Major Lanai cleanup nets more than a thousand pounds
Marine debris on remote beaches
Piled on classroom tables at Hawaii Pacific University are the last bags of marine debris after months of tedious, back-breaking work, cleaning up Lanai's beaches.
"100 percent of albatrosses in the Northwestern Hawaiian Islands have been found to be eating plastic," said Suzanne Frazer who is half of a team behind Beach Environmental Awareness Campaign Hawaii or B.E.A.C.H.
"There are over 20 pieces that have been ripped off a reef by this really thin net," she said pointing to chunks of net-covered coral.
Frazer and Dean Otsuki started a beach cleanup campaign 6 years ago.
This summer, the pair became part of a full partnership to pick-up, load-up, and ship off Lanai more than a thousand pounds of debris.
"It was completely full we had no more room left," she said over the container.
Young Brothers loaned them the container, HPU the room, the city, access to transfer stations.
H-Power burned it, keeping it out of landfills for good.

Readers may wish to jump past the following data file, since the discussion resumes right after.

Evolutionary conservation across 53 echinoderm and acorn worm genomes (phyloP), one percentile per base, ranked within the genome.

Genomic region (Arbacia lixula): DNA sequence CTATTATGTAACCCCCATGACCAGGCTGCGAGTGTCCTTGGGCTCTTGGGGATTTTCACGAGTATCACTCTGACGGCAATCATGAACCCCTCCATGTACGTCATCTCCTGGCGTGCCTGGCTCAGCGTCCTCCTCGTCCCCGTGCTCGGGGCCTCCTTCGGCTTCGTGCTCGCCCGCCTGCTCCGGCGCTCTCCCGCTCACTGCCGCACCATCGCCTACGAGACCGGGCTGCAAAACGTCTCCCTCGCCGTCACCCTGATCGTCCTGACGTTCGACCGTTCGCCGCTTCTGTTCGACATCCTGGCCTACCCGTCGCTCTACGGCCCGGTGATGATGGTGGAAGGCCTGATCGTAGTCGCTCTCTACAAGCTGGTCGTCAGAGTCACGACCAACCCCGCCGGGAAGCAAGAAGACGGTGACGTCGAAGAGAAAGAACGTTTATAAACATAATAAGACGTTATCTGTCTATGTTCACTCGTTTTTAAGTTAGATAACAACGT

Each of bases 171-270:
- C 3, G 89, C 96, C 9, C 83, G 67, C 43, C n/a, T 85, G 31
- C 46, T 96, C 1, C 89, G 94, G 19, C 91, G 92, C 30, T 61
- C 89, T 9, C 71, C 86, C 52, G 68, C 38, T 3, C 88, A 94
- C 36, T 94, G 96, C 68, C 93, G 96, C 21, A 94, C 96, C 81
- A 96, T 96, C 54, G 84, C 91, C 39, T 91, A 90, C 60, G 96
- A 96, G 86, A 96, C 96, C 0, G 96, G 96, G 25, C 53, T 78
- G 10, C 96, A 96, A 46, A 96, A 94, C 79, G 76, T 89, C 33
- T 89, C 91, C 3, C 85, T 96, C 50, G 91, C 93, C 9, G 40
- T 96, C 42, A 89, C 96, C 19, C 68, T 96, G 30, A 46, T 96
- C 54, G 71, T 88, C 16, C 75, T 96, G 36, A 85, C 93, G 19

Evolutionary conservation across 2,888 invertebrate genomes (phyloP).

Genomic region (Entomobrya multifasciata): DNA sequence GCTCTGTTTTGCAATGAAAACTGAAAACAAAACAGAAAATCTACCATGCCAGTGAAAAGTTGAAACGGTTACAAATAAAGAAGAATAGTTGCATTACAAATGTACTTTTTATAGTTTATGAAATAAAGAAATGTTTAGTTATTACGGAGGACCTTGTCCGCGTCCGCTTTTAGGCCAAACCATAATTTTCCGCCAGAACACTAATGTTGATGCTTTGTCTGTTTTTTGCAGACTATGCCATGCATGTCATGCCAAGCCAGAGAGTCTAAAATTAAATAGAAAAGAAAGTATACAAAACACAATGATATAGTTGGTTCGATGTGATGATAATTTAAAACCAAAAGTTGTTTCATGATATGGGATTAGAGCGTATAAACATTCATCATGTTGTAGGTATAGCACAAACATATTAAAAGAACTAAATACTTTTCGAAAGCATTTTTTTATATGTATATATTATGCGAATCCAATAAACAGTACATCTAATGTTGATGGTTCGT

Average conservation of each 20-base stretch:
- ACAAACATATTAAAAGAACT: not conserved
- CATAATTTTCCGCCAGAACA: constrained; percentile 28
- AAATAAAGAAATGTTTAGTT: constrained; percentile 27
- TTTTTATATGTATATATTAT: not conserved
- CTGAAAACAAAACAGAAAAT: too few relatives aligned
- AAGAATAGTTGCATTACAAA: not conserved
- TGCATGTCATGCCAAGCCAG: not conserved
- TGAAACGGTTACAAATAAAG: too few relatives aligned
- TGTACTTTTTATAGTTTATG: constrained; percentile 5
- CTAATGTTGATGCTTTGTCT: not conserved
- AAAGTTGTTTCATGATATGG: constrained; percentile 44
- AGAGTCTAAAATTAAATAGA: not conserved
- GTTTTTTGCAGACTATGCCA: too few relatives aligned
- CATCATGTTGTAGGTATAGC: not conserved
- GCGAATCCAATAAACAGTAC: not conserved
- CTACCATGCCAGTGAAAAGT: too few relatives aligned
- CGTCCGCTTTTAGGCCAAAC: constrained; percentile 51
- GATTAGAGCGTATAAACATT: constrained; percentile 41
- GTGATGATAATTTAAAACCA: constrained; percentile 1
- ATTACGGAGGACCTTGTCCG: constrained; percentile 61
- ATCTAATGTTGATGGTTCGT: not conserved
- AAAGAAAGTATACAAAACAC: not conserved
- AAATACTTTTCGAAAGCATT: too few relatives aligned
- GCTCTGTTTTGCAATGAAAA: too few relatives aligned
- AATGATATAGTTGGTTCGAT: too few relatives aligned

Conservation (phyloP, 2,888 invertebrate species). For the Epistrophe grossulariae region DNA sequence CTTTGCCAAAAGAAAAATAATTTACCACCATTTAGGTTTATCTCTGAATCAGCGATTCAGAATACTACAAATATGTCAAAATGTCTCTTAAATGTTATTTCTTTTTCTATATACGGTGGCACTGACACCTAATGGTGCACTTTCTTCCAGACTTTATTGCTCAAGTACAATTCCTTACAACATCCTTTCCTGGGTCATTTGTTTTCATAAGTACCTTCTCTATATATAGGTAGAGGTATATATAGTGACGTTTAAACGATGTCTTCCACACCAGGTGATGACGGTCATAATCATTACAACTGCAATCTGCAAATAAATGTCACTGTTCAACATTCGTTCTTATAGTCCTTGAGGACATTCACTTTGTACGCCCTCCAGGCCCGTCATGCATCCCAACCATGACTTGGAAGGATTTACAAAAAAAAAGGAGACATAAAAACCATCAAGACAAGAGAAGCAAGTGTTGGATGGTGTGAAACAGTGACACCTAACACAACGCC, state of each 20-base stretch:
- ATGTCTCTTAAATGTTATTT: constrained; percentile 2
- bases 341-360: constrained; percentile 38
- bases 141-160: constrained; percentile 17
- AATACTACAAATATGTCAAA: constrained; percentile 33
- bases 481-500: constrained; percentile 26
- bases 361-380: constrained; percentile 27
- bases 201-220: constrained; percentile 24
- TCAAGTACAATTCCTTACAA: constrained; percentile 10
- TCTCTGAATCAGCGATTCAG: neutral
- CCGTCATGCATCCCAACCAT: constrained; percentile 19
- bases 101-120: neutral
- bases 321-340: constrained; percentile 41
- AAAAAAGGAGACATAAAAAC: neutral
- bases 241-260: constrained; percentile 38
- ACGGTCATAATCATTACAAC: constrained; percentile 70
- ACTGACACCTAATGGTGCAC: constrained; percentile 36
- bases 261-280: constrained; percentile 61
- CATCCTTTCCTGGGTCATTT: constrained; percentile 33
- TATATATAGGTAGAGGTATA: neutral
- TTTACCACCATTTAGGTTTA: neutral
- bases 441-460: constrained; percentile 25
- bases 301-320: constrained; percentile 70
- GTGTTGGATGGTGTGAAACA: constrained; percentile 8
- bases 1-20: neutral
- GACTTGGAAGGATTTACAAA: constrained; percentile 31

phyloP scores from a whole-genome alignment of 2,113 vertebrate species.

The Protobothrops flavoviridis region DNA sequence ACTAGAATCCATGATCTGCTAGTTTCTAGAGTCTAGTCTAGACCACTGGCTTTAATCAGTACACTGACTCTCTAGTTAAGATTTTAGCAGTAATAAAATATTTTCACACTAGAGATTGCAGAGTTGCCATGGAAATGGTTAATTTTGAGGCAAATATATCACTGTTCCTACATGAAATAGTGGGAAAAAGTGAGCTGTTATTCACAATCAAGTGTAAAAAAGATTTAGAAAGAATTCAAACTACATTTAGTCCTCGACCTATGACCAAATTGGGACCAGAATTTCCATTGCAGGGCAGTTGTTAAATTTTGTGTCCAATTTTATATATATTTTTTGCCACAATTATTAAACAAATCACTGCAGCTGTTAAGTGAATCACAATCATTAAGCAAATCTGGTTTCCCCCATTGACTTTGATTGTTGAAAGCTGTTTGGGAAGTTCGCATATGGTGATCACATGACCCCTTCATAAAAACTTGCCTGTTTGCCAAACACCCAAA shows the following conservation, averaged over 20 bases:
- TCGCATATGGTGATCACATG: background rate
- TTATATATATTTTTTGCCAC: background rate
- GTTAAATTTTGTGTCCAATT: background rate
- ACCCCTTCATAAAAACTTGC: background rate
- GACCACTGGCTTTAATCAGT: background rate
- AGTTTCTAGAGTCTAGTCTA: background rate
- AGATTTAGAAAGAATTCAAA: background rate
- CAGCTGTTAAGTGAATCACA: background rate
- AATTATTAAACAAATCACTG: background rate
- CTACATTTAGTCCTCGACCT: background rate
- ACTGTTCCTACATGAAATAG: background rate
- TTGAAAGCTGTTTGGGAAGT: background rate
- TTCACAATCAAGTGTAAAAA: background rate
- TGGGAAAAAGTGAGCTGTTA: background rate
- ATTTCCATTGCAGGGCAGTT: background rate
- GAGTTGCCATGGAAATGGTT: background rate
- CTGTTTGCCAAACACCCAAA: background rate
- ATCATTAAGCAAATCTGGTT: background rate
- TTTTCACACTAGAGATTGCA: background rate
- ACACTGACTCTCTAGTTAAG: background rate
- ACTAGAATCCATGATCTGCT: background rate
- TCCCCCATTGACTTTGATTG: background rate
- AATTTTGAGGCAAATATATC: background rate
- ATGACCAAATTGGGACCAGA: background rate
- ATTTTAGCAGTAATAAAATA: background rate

"We actually sort it into categories, write down info, count it, weigh it, and then it gets burned at H-power," she said.
Volunteers use heavy gloves in the cleanup. All the marine debris out in the open ocean is oil based plastics that attract the oil based chemicals such as DDT and PCBs.
It's a sea of debris spreading toxins, with more to come, said Frazer.
"It's pretty much Kauai, Oahu and Lanai that are facing the right direction to get a lot of debris hitting many different points. We knew that there needed to be a survey of that island before the tsunami debris came," she said.
Frazer said they're preparing to share their reports, and write more, to sound the alarm on a problem already in our backyard and everyone else's.
"People are starting to understand there is a garbage patch out there, but they also need to understand it's not something that's coming in the distant future or the near future its right here
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